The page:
Putting people at the centre almost sounds like a buzzword – perhaps because it’s something people in healthcare have been trying to achieve for a long time.

But if you put the Covid-19 predicament to one side, virtualised pathways still have enormous potential to change lives. And so responses to Covid-19 could now be more than replicating a physical meeting. This is our real opportunity for meaningful change.

Take the redesign of renal pathways as an example. Many people on renal pathways have historically been unable to work or remain in education because of the intensity of interaction with the hospital. They had to go to places – to hospital for tests, meetings and consultations. Virtualising that pathway has allowed people to remain in work or education.

We are now seeing less inconvenience for the patient as pathways start to digitise – from the risk of getting Covid to getting in the car and creating Co2 emissions – the downside of coming into the hospital is being gradually eliminated.But for this to be done safely we cannot rush and buy any old video conferencing tech. We need to create a second generation of teleconsultation where the resources of the healthcare system are configured around the patient’s digital interaction with their providers.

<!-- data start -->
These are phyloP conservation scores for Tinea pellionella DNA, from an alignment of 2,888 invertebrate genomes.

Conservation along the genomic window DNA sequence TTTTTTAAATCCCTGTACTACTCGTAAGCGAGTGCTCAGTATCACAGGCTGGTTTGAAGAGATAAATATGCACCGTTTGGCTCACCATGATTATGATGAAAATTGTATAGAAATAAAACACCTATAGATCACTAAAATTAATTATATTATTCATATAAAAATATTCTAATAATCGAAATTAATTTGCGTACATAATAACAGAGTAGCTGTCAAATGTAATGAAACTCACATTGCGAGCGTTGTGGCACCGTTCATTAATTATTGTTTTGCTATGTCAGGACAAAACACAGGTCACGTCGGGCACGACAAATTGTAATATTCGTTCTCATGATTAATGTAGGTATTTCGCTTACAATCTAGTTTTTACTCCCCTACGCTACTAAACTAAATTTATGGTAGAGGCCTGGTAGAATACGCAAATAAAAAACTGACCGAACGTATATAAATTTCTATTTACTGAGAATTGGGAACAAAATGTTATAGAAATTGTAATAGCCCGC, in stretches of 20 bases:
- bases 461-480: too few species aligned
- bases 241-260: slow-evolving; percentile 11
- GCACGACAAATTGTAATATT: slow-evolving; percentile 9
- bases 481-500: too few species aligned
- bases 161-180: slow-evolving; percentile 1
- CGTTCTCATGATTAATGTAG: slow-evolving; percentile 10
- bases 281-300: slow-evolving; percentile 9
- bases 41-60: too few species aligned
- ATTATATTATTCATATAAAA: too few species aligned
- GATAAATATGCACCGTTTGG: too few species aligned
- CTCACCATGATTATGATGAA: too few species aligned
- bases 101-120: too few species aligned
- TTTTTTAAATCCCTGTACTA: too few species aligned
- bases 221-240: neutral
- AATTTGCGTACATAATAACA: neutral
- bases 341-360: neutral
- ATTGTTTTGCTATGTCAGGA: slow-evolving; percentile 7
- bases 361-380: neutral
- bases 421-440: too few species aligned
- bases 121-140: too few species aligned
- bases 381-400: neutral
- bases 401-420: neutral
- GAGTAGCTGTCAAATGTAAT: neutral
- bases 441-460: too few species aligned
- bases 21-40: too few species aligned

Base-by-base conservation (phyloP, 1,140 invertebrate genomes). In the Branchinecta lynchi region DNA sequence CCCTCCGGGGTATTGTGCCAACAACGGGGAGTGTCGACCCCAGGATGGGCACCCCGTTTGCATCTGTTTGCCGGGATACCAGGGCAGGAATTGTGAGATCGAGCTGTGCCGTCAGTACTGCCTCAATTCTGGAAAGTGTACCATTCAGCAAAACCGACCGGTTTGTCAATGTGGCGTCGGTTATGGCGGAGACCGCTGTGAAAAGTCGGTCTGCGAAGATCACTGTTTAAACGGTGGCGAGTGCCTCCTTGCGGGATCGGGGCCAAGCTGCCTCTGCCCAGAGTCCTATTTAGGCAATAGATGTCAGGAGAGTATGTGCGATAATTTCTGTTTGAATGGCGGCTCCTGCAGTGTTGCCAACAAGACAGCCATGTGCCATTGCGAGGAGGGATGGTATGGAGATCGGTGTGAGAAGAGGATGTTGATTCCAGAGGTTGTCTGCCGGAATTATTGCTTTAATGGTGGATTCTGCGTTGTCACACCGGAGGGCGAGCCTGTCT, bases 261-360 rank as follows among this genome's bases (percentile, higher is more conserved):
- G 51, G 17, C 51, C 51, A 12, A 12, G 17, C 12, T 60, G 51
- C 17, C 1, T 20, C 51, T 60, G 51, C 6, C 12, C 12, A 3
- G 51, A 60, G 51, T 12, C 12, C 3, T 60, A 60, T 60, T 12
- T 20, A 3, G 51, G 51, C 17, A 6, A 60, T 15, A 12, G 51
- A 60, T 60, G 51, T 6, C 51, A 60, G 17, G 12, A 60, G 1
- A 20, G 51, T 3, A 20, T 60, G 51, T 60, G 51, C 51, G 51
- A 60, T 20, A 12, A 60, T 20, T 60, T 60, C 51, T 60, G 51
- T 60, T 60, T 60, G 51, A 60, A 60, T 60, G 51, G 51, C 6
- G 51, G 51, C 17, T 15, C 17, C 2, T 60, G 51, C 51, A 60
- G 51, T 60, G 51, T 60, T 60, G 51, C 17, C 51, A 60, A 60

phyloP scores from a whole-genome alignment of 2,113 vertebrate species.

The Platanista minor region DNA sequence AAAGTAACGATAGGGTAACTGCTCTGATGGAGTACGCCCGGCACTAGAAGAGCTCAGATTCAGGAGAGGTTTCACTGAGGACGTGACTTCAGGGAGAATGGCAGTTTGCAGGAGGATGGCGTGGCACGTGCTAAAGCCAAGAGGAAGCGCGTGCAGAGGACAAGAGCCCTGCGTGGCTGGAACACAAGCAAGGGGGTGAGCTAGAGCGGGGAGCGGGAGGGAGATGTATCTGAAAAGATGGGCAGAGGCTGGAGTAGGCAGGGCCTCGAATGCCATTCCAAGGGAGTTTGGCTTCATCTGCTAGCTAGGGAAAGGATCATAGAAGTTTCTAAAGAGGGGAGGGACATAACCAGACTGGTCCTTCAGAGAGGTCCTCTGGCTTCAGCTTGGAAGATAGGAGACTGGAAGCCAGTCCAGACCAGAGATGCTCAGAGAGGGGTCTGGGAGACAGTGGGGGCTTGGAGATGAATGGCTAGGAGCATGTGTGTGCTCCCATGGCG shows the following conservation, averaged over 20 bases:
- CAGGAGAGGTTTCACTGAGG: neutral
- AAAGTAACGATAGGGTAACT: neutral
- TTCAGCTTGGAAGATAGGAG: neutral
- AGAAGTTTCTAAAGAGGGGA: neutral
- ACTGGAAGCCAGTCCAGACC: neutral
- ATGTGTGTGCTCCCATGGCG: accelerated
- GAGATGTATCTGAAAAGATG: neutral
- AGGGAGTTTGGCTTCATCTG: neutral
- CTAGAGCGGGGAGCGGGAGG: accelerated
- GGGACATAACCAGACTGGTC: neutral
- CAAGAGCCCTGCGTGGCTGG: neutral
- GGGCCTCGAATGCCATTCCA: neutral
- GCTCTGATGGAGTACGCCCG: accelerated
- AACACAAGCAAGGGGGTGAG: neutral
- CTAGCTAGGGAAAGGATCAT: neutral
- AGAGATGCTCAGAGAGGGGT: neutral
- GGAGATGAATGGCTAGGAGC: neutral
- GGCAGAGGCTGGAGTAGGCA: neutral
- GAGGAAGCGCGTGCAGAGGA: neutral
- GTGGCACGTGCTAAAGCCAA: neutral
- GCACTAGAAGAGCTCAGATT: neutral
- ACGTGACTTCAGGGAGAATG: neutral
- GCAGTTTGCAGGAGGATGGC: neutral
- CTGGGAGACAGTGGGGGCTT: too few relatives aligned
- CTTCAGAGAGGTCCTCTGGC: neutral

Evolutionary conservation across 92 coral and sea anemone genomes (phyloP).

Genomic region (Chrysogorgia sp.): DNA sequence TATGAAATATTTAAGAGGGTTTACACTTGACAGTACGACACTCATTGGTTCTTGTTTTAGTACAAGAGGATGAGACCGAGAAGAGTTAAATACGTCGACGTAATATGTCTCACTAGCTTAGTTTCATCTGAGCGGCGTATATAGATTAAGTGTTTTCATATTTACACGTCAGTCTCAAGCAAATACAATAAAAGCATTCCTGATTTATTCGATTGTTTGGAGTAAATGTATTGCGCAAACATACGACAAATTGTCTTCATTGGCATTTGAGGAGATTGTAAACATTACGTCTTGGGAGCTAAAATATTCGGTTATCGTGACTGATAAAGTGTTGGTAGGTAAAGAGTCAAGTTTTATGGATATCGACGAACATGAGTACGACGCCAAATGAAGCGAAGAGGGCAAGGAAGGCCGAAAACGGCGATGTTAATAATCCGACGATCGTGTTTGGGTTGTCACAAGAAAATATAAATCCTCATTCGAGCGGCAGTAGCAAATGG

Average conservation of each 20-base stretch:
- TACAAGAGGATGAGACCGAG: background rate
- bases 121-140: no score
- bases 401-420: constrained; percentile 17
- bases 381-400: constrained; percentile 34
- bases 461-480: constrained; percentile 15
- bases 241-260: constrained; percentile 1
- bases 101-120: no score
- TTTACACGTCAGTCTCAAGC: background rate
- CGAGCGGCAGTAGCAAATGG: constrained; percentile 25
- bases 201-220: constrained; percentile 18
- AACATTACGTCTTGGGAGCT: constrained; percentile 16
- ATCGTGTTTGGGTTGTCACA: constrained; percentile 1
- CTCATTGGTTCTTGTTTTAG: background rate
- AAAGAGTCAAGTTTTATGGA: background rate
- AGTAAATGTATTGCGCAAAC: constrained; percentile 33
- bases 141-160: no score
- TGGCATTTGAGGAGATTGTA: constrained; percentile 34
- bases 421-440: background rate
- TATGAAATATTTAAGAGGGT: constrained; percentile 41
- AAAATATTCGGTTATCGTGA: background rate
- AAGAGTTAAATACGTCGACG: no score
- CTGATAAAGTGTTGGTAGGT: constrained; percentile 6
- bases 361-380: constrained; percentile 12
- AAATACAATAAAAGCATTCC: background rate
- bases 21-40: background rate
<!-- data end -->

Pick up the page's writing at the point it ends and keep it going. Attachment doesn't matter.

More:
There’s no denying this is a complex piece to solve from a technology point of view and a service provision perspective.  We need to start to understand it now, we need to match clinical need to availability and we need to map it and blueprint what good looks like.

Post-lockdown recruitment gets green light at Bristow & Sutor

Bristow & Sutor, one of the UK’s leading local authority debt recovery specialists, is resuming recruitment and hiring for Enforcement Agents (EAs), Collection Officers and several ad hoc roles within the business. Collections and enforcement agencies have been on the front-line of businesses affected by social distancing measures, but with Government legislation allowing visits to resume next month, the company is looking to grow once again.

Bristow & Sutor already directly employs over 450 people across the UK to provide end-to-end debt collection and credit management support for clients in local and central government, as well as the private sector. The inability to safely undertake visits and inspections in recent months saw EA members of staff furloughed and, despite technological investment ensuring customer support staff remained available, almost all recruitment activity had to be placed on temporary hold.